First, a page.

Parenting in the age of social media
Online safety starts in offline conversations
There’s no app for parenting teens online today – yet according to a recent PEW Research survey 95 percent of teenagers have access to a smartphone while almost half, 45 percent claim they are online constantly. That’s up significantly from the last survey in 2015 when it was 24 percent were on almost constantly.
What else has changed?
Where the kids are virtually hanging out.
In 2015, 71 percent of teens were still using Facebook as their primary social scene. Today it’s dropped to fourth place. In the lead is YouTube at 85 percent, Instagram 72 percent and Snapchat at 69 percent.
Parenting in the age of technology
No matter where our kids and teens are gravitating to online, parenting doesn’t change.
Like growing up offline, it’s never without challenges, however today it’s compounded with their digital life being as important as their real one. As a matter of fact, most teen’s believe that their online life is their life – period.
Although many parents may think of social media (technology) as an addiction, the young people see it as a distraction.
Aren’t most parents just as connected or distracted as their kids?
Parents are a major influence in their child’s life. Role-modeling is a priority, whether mom is texting and driving or dad is scrolling through his phone while talking to you, leading by example is how kids will develop their own digital habits.
We all must be aware of our online behavior at all times. Parents should be monitoring their children’s activity, but make no mistake about it, your kids are also watching you. If you’re cyber-gossiping, it gives them permission to do the same.
According to the recent PEW survey over a quarter of the teens (27 percent) have struggled with cyberbullying or harmful rumors.
Once upon a time, a teen wanting to be mean might tear some paper from a binder, scribble something nasty about a classmate, and pass it around school, sending it into the rumor mill for a week or so. Today, these slams are posted online for all the world to see, and they have the potential to inflict much more harm on their victim’s psyche.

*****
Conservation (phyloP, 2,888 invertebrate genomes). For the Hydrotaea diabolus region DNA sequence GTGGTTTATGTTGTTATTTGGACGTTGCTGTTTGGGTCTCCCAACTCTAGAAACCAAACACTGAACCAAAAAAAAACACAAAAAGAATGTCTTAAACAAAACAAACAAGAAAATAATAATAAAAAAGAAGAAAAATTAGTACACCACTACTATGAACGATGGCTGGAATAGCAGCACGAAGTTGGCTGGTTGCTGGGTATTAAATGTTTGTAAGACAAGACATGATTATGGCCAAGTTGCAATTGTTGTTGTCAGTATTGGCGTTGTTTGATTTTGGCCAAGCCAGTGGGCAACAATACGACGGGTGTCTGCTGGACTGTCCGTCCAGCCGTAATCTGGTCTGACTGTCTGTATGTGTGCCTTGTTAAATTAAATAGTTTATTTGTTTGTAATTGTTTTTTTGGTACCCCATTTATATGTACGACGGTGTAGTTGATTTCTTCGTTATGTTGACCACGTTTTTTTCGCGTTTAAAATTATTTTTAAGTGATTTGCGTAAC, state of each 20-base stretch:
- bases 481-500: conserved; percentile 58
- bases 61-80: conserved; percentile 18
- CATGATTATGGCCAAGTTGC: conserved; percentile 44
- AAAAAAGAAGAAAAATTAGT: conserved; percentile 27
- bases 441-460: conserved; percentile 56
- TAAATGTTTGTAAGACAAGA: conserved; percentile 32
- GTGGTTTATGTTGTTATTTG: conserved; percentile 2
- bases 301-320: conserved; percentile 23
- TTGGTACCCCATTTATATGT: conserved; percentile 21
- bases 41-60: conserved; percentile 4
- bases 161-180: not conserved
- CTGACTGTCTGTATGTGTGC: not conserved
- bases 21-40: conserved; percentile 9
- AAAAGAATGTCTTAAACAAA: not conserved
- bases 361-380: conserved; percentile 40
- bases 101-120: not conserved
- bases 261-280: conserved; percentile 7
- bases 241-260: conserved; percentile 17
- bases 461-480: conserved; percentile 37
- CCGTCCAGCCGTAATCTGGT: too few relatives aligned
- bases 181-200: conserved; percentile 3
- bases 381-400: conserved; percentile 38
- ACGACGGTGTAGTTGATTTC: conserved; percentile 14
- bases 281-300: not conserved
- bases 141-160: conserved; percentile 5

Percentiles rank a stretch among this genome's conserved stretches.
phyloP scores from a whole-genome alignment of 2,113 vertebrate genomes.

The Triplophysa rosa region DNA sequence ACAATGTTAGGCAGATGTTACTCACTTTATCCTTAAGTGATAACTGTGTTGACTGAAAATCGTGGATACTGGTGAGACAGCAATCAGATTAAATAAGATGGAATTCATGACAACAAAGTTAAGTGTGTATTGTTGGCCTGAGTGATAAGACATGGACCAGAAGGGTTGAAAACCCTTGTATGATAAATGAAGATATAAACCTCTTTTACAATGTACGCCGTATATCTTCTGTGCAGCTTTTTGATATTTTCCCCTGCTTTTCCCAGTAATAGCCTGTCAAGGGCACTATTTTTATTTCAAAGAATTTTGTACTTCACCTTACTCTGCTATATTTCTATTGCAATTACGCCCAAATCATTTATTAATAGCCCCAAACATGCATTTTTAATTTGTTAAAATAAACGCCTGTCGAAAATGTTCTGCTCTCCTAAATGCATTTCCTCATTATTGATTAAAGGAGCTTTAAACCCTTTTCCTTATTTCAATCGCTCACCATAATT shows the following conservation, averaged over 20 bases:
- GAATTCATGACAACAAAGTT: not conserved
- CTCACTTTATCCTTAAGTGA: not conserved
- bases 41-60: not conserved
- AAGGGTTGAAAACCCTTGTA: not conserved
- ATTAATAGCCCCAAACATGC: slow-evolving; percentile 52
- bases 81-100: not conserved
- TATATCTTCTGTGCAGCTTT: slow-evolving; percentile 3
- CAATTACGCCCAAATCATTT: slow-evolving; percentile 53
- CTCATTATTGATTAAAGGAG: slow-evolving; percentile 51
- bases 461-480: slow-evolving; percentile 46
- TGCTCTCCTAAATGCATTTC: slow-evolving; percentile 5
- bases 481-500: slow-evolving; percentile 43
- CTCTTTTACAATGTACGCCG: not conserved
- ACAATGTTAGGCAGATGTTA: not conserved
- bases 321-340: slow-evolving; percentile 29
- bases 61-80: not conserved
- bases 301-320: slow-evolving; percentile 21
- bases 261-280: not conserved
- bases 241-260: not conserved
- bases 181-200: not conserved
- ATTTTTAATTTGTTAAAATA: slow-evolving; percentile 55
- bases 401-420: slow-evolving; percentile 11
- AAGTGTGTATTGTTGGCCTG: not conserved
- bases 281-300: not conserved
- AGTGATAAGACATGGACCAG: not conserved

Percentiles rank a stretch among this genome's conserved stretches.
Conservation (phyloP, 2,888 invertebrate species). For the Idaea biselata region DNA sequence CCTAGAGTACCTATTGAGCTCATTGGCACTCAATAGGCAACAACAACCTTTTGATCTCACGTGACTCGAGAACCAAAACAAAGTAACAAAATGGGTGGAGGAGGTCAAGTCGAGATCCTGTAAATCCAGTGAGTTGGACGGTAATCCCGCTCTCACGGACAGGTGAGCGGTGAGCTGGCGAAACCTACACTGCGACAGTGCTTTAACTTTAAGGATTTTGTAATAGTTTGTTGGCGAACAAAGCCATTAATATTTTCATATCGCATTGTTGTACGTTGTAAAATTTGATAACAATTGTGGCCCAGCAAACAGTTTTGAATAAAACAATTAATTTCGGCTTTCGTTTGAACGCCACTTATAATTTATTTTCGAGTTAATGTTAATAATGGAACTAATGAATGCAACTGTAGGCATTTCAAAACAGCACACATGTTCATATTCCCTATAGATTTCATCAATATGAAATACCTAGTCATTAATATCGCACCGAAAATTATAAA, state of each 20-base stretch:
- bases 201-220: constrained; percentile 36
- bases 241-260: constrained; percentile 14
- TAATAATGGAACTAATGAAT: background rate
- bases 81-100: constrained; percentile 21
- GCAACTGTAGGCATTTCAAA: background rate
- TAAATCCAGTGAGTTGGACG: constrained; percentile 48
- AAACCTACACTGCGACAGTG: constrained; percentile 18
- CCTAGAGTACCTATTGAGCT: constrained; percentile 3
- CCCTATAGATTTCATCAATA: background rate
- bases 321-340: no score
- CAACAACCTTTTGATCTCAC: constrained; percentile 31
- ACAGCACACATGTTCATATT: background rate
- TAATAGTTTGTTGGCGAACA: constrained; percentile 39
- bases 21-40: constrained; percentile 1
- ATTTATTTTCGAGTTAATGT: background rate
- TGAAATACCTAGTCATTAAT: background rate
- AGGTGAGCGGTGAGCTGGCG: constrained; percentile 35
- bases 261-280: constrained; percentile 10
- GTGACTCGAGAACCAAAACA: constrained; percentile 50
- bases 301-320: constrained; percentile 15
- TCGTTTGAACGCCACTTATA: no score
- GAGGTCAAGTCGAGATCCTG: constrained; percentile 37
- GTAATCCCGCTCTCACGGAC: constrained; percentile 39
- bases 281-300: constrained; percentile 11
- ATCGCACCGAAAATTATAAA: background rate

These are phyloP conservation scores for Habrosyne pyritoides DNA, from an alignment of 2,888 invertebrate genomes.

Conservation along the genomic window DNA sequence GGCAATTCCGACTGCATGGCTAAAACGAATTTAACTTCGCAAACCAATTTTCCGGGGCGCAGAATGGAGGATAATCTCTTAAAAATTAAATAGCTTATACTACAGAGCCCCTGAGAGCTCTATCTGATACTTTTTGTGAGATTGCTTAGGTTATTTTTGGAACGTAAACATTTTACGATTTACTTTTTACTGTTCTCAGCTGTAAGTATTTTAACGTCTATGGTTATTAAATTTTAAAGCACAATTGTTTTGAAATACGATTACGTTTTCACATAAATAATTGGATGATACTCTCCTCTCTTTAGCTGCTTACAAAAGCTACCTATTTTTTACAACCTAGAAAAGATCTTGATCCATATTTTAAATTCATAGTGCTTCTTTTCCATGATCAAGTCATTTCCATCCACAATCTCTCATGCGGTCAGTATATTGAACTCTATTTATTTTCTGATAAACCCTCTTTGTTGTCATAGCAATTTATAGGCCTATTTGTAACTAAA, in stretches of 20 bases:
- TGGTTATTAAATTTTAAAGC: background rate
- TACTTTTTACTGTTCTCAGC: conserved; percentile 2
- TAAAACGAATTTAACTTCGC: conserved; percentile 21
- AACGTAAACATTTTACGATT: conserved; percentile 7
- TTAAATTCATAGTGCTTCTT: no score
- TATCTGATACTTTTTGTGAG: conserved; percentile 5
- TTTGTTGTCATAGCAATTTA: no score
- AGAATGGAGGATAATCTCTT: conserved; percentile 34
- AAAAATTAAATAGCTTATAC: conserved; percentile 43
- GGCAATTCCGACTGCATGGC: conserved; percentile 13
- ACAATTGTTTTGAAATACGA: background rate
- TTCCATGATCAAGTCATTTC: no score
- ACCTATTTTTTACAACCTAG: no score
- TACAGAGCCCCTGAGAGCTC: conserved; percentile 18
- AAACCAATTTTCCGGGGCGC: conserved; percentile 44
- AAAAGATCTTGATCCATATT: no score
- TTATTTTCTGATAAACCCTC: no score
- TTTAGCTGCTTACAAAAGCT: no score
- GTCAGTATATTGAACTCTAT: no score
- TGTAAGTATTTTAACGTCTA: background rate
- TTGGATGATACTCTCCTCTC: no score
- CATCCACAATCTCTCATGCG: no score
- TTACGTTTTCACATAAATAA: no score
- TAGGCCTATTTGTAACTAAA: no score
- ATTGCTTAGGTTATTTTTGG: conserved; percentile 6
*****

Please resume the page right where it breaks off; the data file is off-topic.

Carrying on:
Resilience is a word we’re all familiar with, however with the rise of online hate and harassment, it’s imperative to discuss with our teen’s about building digital resilience.
You don’t have to be tech savvy to be talk with your child about online behavior. How you treat people online is not any different than how you would face-to-face — you’re teen needs to hear this from you.
If they are being threatened or harmed online, be sure they know they are able to come to you (without judgement) and also be sure they have a backup plan if you’re not available.
It helps to understand why some tweens and teens don’t tell parents when bad things happen:
1) Fear of consequences: Your child’s online existence is a critical part of their social life. With all their friends online, being excluded would be devastating them. They don’t want to risk you banning them from their friends and their digital lives.
2) Humiliation and embarrassment: Our kids are human and have feelings. Although some kids portray a tough persona and believe they are invincible, deep down everyone feels hurt by cruel keystrokes. Your child may fear looking stupid or weak.
3) Fear of making it worse: We have taught our children well so they understand that bullies are looking for attention. By reporting the incident of cyberbullying to a parent, your child may fear it could anger the bully and make matters worse for them online. In some cases bullies will enlist more online trolls to cyber-mob your child. Of course the child’s dreaded fear is his or her parent reporting it to their school or camp and more people knowing whereby they become a possible target in the future.
Is your teen aware of the consequences of sending nudes and sexting? This is a discussion that should be ongoing. As we frequently read headlines of sexting scandals in middle schools and high schools, never believe it can’t happen to you.
Remember, your teen may always be an app ahead of you – but you still need to be involved in all areas of parenting – and that includes digital parenting. Be interested in all apps your kids are using- even if you don’t understand them.
For more parent digital wisdom, order Shame Nation: The Global Epidemic of Online Hate (Sourcebooks) that is now in paperback.
- Preventing digital disasters
- Defending your online reputation
- Building digital resilience
- Reclaiming online civility
Contact Sue Scheff for media interviews.